Unfortunately, the attorney we met with was borderline polite. I’m not sure if the advance paperwork did us in. It showed that there were no assets to protect or even a need for a will. It’s also possible that it was just the bad cold he was nursing, but he seemed to have very little time for us.
“Why are you here?” was the exact question.
“Because you advertise advanced knowledge of senior care programs? We are here to figure out how to help our mother. She’s 86. She’s broke. Medicaid is not an option until something actually fails her. Do you have a list of programs we could investigate and see if she might qualify for one?” (OK, I was more thinking that response than actually saying it out loud, but we needed someone familiar with the workings of state and federal senior assistance programs to get us in a door. Any door.)
He offered one idea. It was a program I had previously heard about from someone in my community. It was the Veteran Administration’s Aid and Attendance Program.
My dad, David, was a Korean War veteran. He had passed away in 1978 a couple of months before I graduated from high school. Our family and friends helped my mother explore VA benefits at that time, but for whatever reason, she was ineligible. Maybe something had changed, and it could provide some financial relief.
My sister and our husbands held a round table on how to approach the VA. We knew that we would need to locate dad’s discharge papers and death certificate. Thankfully, Ginny had saved the discharge papers which was a huge help and I purchased a copy of the death certificate online through the State of Ohio’s website. In the meantime, Hailey decided to hire a facilitator from a local senior care business. She is familiar with this VA program and she agreed to join my sister and me when we met with the VA administration office in Clearwater to assist with any questions.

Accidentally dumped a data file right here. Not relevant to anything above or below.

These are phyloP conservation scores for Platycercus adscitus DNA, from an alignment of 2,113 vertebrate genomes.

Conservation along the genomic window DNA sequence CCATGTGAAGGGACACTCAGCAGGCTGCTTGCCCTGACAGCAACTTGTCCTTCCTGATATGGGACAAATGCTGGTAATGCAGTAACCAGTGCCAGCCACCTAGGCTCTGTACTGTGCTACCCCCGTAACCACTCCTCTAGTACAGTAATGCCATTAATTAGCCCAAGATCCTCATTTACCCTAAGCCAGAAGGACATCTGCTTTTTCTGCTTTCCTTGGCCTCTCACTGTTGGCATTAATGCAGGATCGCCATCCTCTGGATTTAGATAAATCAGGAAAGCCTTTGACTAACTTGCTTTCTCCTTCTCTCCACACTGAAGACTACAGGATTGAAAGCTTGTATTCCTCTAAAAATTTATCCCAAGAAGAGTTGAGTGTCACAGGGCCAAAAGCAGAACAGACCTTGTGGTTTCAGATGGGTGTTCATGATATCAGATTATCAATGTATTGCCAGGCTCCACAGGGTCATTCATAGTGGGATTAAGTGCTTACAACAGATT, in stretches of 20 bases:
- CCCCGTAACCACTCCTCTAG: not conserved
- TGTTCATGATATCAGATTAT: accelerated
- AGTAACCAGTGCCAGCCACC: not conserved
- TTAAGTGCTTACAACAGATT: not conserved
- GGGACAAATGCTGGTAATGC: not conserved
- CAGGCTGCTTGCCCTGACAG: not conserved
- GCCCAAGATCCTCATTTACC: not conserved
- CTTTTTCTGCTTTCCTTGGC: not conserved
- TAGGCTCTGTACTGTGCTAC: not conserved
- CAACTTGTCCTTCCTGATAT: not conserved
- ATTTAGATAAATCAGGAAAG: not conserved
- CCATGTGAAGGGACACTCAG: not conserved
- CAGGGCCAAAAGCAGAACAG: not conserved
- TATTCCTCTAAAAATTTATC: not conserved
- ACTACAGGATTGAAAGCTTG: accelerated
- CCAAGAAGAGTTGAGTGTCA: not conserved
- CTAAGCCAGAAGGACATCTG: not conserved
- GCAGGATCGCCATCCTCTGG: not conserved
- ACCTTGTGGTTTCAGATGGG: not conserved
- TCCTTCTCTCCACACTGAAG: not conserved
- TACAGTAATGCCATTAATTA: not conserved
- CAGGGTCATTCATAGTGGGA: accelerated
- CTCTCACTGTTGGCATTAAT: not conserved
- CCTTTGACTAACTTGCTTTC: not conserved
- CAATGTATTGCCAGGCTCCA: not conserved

The Aid and Assistance Program basically assists in helping a veteran or spouse of one pay for another person to “aid and assist” them with a variety of daily needs. It is structured so that the payment goes directly to the recipient, but the recipient pays out the money to the person who supplies that monthly assistance. It can be paid to a professional healthcare provider or a family member. It is expected that there will be a pay-out every month to the assistance provider. The recipient can’t just keep the money.
The VA coordinator was extremely helpful. He explained that the amount given can vary per case. He used a formula and it appeared that mom might be eligible for some assistance. We didn’t know what to expect so we were pleased with even a small amount.
I know the Veteran’s Administration has been criticized in recent years, but personally, I have nothing but praise for the organization. It took two months to be processed. We happened to be together for my birthday when Hailey got an alert about a deposit in mom’s account. They had retroactively paid out the past month and the current one. And the amount was almost double what we had originally heard. It would almost cover her full monthly expenses.
We were grateful that they would consider her case at all and now they had given us more than we expected. It was probably the best birthday gift I had received in a long time. I got to unwrap some peace of mind. Neither Hailey or I have ever expected anything from anyone or any organization, so their help really touched me. And I also like to think that after 40 years, my dad is helping her too.